Future research should focus on studies across the lifespan of cerebral palsy patients, with emphasis on participation and quality of life measures, according to a research agenda for cerebral palsy developed by patients, caregivers, and clinicians.
While public funding of cerebral palsy research has increased over the years, only a small percentage goes to studies of clinical interventions (19%) and cerebral palsy in adults (4%).
Also, according to an online survey, parents and caregivers of children with cerebral palsy feel that the available medical information is inadequate to guide their medical decisions regarding the child.
The involvement of patients and caregivers in the development of research agendas is crucial to guide research and improve patients’ lives. However, few efforts have been made to produce such a collaborative research agenda for cerebral palsy.
The Cerebral Palsy Research Network (CPRN) and CP NOW have developed a patient-centered research agenda, funded by the Patient-Centered Outcomes Research Institute, designed to help patients and caregivers make better-informed healthcare decisions.
The agenda’s development involved more than 200 patients, caregivers, clinicians, researchers, and advocates. Online educational webinars (275 participants) and a collaborative survey platform (201 participants) were provided to set an initial list of research priorities, and an in-person workshop (47 attendees) was conducted to allow comment and discussion in establishing the final research agenda.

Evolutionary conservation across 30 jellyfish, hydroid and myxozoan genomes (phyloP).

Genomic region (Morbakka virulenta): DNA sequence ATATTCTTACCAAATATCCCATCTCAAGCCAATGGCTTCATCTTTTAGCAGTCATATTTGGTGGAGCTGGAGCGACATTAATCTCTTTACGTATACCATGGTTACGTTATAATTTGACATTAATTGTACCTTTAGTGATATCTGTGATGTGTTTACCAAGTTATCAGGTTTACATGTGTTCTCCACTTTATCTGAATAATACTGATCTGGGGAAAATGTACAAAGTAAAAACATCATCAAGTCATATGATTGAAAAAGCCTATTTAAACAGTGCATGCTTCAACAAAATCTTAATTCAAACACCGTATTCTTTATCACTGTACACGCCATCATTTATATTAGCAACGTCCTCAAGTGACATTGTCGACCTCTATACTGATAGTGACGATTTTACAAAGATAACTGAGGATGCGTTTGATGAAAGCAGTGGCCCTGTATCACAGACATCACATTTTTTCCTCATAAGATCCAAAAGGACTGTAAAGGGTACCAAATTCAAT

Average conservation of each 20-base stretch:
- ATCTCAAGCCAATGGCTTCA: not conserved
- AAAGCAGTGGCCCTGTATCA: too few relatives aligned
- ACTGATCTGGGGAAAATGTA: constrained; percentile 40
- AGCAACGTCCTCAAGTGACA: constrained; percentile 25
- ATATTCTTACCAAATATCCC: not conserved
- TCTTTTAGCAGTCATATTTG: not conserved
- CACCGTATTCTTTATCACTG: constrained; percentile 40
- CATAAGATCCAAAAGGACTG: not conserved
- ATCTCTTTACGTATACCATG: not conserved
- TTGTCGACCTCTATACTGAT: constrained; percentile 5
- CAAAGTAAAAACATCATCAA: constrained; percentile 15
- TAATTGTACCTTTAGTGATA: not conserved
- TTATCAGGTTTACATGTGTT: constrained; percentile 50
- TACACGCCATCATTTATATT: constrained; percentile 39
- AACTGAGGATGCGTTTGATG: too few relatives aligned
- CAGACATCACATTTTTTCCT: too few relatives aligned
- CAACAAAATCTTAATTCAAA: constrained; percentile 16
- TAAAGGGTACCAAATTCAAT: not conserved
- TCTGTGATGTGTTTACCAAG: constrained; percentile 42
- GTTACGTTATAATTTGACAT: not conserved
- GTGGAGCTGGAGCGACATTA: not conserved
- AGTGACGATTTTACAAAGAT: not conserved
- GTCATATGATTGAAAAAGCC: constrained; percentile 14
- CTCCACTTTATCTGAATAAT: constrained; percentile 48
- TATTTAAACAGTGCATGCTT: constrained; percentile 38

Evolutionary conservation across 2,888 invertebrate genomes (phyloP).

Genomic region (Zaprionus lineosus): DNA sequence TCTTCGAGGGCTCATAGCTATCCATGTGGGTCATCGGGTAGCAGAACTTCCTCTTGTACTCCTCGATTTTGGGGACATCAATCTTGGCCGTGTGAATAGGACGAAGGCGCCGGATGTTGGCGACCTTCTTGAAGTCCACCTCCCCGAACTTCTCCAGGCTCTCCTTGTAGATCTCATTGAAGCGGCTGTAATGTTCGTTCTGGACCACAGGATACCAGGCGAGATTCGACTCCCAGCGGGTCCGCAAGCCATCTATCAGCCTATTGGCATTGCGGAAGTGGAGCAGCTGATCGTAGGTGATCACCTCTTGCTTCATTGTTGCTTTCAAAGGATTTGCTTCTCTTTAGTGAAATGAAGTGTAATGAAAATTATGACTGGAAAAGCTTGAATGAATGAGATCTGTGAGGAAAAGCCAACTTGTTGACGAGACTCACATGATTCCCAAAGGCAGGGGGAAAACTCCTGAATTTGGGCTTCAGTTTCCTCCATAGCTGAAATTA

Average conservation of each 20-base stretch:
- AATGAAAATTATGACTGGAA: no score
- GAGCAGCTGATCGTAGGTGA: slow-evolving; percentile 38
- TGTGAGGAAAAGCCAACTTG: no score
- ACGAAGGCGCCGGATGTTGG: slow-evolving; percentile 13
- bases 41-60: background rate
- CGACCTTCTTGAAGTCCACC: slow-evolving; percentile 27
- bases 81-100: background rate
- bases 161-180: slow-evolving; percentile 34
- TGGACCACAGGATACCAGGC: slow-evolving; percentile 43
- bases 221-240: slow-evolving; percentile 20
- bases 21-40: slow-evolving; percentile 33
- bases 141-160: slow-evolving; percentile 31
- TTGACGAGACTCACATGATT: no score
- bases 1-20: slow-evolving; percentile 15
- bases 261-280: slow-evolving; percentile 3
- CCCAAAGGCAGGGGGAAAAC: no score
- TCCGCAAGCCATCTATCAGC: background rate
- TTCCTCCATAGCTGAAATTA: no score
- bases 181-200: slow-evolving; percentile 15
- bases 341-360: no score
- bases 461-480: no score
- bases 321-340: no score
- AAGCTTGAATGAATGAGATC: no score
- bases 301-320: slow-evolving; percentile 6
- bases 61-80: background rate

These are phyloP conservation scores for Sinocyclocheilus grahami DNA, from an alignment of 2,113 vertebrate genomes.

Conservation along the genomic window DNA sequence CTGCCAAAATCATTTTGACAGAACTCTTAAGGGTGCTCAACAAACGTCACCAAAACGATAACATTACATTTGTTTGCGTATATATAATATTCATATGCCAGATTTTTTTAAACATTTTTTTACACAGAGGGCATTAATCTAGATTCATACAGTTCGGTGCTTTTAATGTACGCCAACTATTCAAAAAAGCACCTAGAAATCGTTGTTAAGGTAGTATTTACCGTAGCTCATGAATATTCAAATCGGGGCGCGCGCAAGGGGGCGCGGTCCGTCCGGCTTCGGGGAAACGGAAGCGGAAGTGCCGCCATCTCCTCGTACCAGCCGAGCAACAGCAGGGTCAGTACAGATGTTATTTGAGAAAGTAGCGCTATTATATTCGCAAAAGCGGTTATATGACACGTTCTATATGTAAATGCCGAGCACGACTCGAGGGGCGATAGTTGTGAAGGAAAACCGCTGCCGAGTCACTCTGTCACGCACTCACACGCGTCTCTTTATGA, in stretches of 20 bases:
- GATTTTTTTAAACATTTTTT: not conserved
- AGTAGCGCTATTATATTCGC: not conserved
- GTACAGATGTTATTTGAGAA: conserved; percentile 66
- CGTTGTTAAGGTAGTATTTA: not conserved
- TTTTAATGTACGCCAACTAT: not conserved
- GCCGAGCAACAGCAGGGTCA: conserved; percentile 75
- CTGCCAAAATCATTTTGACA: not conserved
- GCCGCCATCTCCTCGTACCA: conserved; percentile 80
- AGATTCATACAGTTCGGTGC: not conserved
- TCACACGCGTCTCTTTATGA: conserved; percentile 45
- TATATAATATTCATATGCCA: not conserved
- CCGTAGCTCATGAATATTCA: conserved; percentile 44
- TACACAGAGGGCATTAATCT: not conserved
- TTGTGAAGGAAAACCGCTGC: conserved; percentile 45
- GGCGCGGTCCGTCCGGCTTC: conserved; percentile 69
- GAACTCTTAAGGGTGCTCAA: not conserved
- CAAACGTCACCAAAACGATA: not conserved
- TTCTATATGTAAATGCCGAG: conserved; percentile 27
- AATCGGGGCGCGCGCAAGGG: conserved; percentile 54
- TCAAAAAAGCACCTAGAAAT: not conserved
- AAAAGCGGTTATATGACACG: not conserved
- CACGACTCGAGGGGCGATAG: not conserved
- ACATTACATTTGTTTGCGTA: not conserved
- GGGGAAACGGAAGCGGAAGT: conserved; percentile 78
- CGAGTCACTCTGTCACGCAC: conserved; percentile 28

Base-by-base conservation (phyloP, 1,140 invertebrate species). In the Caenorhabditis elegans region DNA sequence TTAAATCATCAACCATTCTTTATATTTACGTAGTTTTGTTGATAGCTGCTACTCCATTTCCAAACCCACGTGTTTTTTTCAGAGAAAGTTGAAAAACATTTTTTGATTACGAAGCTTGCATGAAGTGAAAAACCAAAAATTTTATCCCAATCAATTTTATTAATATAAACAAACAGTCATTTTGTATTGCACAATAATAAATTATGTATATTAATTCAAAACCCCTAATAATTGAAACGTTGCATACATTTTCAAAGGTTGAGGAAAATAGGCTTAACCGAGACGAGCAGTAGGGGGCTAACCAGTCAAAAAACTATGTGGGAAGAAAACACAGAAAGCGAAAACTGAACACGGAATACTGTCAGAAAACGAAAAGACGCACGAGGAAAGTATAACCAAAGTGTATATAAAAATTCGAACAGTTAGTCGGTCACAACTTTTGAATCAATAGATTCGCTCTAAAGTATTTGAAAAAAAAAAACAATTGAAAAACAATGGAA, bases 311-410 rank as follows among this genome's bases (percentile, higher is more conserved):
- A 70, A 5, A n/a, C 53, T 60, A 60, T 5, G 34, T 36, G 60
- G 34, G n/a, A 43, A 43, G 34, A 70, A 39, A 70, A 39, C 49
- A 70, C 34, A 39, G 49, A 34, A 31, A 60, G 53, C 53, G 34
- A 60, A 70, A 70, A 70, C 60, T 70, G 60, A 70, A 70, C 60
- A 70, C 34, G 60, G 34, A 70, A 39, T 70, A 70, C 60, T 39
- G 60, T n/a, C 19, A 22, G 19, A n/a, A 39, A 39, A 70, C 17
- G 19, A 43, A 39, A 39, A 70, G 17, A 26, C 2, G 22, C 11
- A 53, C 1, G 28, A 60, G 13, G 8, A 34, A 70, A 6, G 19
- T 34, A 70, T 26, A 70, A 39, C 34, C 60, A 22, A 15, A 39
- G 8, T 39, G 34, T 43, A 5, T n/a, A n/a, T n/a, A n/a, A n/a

This resulted in 16 top research ideas, which showed an emphasis on longitudinal studies from childhood to adulthood, lifespan issues, and assessment of participation and quality of life.
Participants also expressed the need to better understand:
The underlying mechanisms and treatment of symptoms in adults, including chronic pain, depression, and fatigue;
How pediatric interventions might influence adult outcomes;
The issues and risks of aging with cerebral palsy, and how to prevent or treat them;
Psychosocial issues related to growing up with the disease, and best practices to encourage independence in these patients.
While motor and functional improvements are usually the main therapeutic goals, this study showed that participation in family, work, and community life was key for the cerebral palsy community. Participants also expressed appreciation for the engagement between consumers and clinician researchers.
Future research should focus on the development and establishment of practices to improve participation in these patients, namely through technology.
Researchers noted that the CPRN’s community registry, which gathers data directly from patients and their caregivers, might provide a tool to study long-term data and answer the questions identified in this research agenda.
“It has been shown that proactively engaging consumers with clinical researchers may provide more meaningful research for the community,” researchers said. “This study suggests that future research should have more focus on interventions and outcomes across the lifespan with increased emphasis on the following outcome measures: function, quality of life, and participation.”